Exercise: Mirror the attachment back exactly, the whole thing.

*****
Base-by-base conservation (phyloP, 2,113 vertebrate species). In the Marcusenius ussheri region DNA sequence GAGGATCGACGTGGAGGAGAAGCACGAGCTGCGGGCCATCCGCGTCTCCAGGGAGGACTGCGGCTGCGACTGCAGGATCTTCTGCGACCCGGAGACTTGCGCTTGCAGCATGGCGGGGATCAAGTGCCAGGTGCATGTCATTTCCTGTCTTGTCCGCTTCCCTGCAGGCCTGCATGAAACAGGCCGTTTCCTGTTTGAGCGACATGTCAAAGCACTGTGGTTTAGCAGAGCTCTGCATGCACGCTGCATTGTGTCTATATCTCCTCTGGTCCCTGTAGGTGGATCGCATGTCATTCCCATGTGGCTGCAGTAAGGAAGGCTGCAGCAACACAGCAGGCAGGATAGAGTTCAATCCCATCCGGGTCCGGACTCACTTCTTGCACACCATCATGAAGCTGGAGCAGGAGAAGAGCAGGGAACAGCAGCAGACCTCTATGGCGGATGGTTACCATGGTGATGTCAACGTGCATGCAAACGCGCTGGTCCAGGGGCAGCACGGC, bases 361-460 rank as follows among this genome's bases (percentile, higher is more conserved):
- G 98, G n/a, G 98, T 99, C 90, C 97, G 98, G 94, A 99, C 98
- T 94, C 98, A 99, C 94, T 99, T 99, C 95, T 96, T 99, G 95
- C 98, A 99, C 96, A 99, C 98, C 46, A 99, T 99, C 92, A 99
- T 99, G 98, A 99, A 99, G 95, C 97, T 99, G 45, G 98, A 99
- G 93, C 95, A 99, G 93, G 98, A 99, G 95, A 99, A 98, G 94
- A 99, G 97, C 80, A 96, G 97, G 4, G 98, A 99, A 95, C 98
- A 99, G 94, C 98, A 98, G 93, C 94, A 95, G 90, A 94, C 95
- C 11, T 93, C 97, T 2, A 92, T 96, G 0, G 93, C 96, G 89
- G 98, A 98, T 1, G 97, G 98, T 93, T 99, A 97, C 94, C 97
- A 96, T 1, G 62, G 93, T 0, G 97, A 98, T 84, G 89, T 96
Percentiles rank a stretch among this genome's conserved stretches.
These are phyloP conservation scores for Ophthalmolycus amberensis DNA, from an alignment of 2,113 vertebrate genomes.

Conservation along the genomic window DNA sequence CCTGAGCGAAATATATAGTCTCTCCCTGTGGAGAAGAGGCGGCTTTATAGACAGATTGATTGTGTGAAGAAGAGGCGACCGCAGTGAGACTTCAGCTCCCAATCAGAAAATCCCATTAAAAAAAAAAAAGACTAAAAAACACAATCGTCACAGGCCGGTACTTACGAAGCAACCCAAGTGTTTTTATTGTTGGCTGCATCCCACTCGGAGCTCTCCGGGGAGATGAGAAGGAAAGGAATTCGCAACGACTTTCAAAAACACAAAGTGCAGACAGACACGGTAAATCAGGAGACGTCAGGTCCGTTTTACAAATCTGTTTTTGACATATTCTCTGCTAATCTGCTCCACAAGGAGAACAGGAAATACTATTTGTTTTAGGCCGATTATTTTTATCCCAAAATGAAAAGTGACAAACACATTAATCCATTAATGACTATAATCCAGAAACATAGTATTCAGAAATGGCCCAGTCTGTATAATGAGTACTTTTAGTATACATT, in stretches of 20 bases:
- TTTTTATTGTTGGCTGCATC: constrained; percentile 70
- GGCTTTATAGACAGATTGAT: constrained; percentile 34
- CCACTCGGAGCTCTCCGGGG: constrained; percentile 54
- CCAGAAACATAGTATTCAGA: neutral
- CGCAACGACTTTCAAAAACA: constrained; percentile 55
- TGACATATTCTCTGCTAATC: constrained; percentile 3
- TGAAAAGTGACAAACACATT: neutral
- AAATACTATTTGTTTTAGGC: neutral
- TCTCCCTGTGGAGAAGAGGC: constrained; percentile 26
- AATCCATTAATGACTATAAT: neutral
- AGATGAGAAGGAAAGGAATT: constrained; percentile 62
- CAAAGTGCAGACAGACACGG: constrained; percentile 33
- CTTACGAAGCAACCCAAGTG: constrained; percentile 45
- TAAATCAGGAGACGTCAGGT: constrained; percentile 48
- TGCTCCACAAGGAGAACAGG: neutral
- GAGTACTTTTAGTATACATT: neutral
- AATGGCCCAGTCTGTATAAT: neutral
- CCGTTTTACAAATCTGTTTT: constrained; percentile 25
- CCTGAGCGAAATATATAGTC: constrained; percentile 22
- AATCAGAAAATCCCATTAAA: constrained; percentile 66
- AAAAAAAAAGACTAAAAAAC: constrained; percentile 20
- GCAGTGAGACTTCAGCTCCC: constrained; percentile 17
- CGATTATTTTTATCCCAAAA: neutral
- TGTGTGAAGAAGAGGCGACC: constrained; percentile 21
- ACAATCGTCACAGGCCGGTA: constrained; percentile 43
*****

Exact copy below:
Base-by-base conservation (phyloP, 2,113 vertebrate species). In the Marcusenius ussheri region DNA sequence GAGGATCGACGTGGAGGAGAAGCACGAGCTGCGGGCCATCCGCGTCTCCAGGGAGGACTGCGGCTGCGACTGCAGGATCTTCTGCGACCCGGAGACTTGCGCTTGCAGCATGGCGGGGATCAAGTGCCAGGTGCATGTCATTTCCTGTCTTGTCCGCTTCCCTGCAGGCCTGCATGAAACAGGCCGTTTCCTGTTTGAGCGACATGTCAAAGCACTGTGGTTTAGCAGAGCTCTGCATGCACGCTGCATTGTGTCTATATCTCCTCTGGTCCCTGTAGGTGGATCGCATGTCATTCCCATGTGGCTGCAGTAAGGAAGGCTGCAGCAACACAGCAGGCAGGATAGAGTTCAATCCCATCCGGGTCCGGACTCACTTCTTGCACACCATCATGAAGCTGGAGCAGGAGAAGAGCAGGGAACAGCAGCAGACCTCTATGGCGGATGGTTACCATGGTGATGTCAACGTGCATGCAAACGCGCTGGTCCAGGGGCAGCACGGC, bases 361-460 rank as follows among this genome's bases (percentile, higher is more conserved):
- G 98, G n/a, G 98, T 99, C 90, C 97, G 98, G 94, A 99, C 98
- T 94, C 98, A 99, C 94, T 99, T 99, C 95, T 96, T 99, G 95
- C 98, A 99, C 96, A 99, C 98, C 46, A 99, T 99, C 92, A 99
- T 99, G 98, A 99, A 99, G 95, C 97, T 99, G 45, G 98, A 99
- G 93, C 95, A 99, G 93, G 98, A 99, G 95, A 99, A 98, G 94
- A 99, G 97, C 80, A 96, G 97, G 4, G 98, A 99, A 95, C 98
- A 99, G 94, C 98, A 98, G 93, C 94, A 95, G 90, A 94, C 95
- C 11, T 93, C 97, T 2, A 92, T 96, G 0, G 93, C 96, G 89
- G 98, A 98, T 1, G 97, G 98, T 93, T 99, A 97, C 94, C 97
- A 96, T 1, G 62, G 93, T 0, G 97, A 98, T 84, G 89, T 96
Percentiles rank a stretch among this genome's conserved stretches.
These are phyloP conservation scores for Ophthalmolycus amberensis DNA, from an alignment of 2,113 vertebrate genomes.

Conservation along the genomic window DNA sequence CCTGAGCGAAATATATAGTCTCTCCCTGTGGAGAAGAGGCGGCTTTATAGACAGATTGATTGTGTGAAGAAGAGGCGACCGCAGTGAGACTTCAGCTCCCAATCAGAAAATCCCATTAAAAAAAAAAAAGACTAAAAAACACAATCGTCACAGGCCGGTACTTACGAAGCAACCCAAGTGTTTTTATTGTTGGCTGCATCCCACTCGGAGCTCTCCGGGGAGATGAGAAGGAAAGGAATTCGCAACGACTTTCAAAAACACAAAGTGCAGACAGACACGGTAAATCAGGAGACGTCAGGTCCGTTTTACAAATCTGTTTTTGACATATTCTCTGCTAATCTGCTCCACAAGGAGAACAGGAAATACTATTTGTTTTAGGCCGATTATTTTTATCCCAAAATGAAAAGTGACAAACACATTAATCCATTAATGACTATAATCCAGAAACATAGTATTCAGAAATGGCCCAGTCTGTATAATGAGTACTTTTAGTATACATT, in stretches of 20 bases:
- TTTTTATTGTTGGCTGCATC: constrained; percentile 70
- GGCTTTATAGACAGATTGAT: constrained; percentile 34
- CCACTCGGAGCTCTCCGGGG: constrained; percentile 54
- CCAGAAACATAGTATTCAGA: neutral
- CGCAACGACTTTCAAAAACA: constrained; percentile 55
- TGACATATTCTCTGCTAATC: constrained; percentile 3
- TGAAAAGTGACAAACACATT: neutral
- AAATACTATTTGTTTTAGGC: neutral
- TCTCCCTGTGGAGAAGAGGC: constrained; percentile 26
- AATCCATTAATGACTATAAT: neutral
- AGATGAGAAGGAAAGGAATT: constrained; percentile 62
- CAAAGTGCAGACAGACACGG: constrained; percentile 33
- CTTACGAAGCAACCCAAGTG: constrained; percentile 45
- TAAATCAGGAGACGTCAGGT: constrained; percentile 48
- TGCTCCACAAGGAGAACAGG: neutral
- GAGTACTTTTAGTATACATT: neutral
- AATGGCCCAGTCTGTATAAT: neutral
- CCGTTTTACAAATCTGTTTT: constrained; percentile 25
- CCTGAGCGAAATATATAGTC: constrained; percentile 22
- AATCAGAAAATCCCATTAAA: constrained; percentile 66
- AAAAAAAAAGACTAAAAAAC: constrained; percentile 20
- GCAGTGAGACTTCAGCTCCC: constrained; percentile 17
- CGATTATTTTTATCCCAAAA: neutral
- TGTGTGAAGAAGAGGCGACC: constrained; percentile 21
- ACAATCGTCACAGGCCGGTA: constrained; percentile 43